Brahmastra has the best-ever single-day box office performance for a Hindi film, crossing 160 crores in two days. Brahmastra has increased its box office take from a strong first day by an impressive 13%, a positive figure for a movie of this scale.
By surpassing the pre-pandemic blockbusters “Sanju” (the previous major Ranbir Kapoor star vehicle), “Tiger Zinda Hai,” and “Dhoom 3,” “Brahmastra” appears to have finally broken Bollywood’s box office curse.
The lead role played by Ranbir Kapoor named Shiva, a young DJ from Mumbai, realizes that he was blessed at birth with a special ability that gives him immunity and a lightning performance. He eventually discovers the mythological connections between himself and a series of events and the mysteries surrounding his existence.
Amitabh Bachchan’s tenor and comic book-inspired visuals help the movie set up its premise and the beginning of its universe in an intriguing way. Part One of the Brahmastra Shiva heavily relies on two elements: its visual effects and the romance between Ranbir Kapoor and Alia Bhatt’s leads, Shiva and Isha. The movie excels at its visual effects. In most instances, it is well-designed, excellent, and efficient. For instance, the climax of the pre-interval scenes is a visual treat.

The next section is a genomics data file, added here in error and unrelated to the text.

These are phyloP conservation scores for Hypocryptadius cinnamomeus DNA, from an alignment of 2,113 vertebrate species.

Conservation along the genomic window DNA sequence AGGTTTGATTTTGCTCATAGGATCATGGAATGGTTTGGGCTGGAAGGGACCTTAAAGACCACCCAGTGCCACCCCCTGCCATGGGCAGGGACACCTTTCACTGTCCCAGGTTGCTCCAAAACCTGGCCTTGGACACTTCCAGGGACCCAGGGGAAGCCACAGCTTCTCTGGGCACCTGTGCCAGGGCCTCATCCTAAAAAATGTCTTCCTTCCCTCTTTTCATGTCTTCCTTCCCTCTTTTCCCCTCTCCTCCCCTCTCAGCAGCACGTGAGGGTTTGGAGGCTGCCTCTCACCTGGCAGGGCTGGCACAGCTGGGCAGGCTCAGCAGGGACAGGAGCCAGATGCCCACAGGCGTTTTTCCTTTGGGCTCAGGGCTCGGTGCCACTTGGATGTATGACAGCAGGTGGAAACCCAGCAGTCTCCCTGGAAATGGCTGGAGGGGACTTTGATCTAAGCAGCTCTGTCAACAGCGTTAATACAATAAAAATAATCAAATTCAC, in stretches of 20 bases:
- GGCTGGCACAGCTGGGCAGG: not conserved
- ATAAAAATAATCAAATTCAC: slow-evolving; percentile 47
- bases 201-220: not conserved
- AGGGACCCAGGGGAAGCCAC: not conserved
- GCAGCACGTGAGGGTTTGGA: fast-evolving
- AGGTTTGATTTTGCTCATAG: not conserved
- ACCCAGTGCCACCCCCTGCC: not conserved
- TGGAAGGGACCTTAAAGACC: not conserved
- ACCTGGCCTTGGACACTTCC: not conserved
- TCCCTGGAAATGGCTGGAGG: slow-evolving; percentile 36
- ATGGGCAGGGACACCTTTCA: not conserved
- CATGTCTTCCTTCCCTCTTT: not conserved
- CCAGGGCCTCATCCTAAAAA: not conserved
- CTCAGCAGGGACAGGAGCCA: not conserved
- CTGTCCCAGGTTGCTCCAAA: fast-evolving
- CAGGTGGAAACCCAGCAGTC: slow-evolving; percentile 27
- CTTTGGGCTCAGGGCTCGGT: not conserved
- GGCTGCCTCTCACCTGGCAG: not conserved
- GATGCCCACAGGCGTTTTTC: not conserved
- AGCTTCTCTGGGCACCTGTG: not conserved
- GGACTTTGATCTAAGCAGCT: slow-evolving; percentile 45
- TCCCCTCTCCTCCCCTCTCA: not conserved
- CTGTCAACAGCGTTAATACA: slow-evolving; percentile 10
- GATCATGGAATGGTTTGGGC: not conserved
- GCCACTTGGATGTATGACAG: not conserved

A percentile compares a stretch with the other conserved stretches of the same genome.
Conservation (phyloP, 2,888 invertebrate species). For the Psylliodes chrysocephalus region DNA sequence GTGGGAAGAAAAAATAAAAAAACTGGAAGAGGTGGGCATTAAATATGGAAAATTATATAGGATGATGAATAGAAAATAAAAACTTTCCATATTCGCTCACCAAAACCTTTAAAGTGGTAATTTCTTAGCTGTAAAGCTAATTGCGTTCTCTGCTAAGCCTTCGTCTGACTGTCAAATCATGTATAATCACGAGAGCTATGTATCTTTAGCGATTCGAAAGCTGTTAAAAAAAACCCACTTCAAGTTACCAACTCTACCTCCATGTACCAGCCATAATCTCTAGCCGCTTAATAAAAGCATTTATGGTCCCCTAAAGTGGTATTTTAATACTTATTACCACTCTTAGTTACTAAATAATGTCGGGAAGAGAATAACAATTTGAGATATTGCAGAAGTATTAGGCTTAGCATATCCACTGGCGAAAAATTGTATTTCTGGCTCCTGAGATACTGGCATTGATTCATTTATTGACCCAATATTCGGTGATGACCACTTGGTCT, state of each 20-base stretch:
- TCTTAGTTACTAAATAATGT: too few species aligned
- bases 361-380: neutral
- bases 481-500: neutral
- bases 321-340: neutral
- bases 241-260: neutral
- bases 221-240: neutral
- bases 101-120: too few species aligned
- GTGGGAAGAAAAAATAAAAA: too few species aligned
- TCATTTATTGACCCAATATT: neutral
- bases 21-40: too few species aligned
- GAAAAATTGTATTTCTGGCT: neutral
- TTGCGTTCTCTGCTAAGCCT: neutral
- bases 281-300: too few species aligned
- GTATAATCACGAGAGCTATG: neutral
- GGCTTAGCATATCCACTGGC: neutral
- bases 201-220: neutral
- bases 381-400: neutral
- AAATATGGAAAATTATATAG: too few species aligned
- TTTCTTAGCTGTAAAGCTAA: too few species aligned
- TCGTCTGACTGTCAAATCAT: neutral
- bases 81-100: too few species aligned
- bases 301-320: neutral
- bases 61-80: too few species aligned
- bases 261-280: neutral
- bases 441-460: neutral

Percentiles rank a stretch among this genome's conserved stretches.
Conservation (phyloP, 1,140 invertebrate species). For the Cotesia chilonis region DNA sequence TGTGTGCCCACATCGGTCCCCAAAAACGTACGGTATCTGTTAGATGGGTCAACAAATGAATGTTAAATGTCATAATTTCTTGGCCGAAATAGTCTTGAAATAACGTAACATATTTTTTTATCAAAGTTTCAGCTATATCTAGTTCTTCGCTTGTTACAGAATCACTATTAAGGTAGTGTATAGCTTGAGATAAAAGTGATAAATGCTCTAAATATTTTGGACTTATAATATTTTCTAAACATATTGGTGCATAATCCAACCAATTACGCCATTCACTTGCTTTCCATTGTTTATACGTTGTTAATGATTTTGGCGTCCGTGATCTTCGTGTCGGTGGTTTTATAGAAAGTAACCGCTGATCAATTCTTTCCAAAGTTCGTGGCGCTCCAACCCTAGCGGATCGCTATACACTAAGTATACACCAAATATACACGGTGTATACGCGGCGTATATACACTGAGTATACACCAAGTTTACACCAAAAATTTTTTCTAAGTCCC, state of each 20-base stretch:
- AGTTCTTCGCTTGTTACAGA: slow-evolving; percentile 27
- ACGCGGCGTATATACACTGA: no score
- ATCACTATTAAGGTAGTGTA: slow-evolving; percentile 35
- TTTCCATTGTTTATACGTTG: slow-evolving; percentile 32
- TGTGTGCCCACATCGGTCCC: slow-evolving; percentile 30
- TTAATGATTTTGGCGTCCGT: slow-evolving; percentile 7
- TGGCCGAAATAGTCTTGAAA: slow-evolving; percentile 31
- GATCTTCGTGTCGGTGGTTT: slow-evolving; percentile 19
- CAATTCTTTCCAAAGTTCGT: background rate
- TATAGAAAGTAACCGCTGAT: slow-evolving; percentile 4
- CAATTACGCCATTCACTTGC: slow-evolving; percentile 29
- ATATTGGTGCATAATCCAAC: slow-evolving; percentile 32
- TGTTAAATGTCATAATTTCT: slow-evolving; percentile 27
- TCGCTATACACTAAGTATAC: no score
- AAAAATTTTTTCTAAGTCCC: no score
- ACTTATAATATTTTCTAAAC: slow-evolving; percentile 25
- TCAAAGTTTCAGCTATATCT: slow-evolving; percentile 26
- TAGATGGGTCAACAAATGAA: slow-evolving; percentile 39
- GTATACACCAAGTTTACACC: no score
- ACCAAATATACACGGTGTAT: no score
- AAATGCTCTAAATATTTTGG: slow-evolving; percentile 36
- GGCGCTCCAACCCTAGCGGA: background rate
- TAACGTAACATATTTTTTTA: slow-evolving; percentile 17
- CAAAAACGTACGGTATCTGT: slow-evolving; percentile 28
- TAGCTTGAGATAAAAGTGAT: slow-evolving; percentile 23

It’s great that the movie incorporates mythology and legends from India. It is admirable how much time and passion went into building the amazingly detailed universe in this movie. And as they do so, the creators adorably tip their hat to works like the Harry Potter series.
Watching artists like Nagarjuna and Amitabh Bachchan playing crucial parts is a delight, but not much of a surprise. They have performed it countless times before. In his brief appearances on screen, Nagarjuna is quite effective. And Mr. Bachchan seems at ease playing his part, carrying out action scenes with ease.
For Alia Bhatt and Mouni Roy’s characters to have that same enduring impact, it would have been great if they had also been developed with the same fervor as Ranbir’s. Also unlike anything else director-writer Ayan Mukerji has done before, there isn’t a lot of focus on the supporting cast.
An emotionally compelling story with believable characters is what separates great from the good. The writing is ultimately what holds the most fantastical worlds created by cinema’s greatest minds together, keeping everything else perfectly glued in place. Nothing can make up for Brahmastra’s emotional deficiencies, despite all of its advantages. The proceedings would have been much more commendable if that had been given more consideration.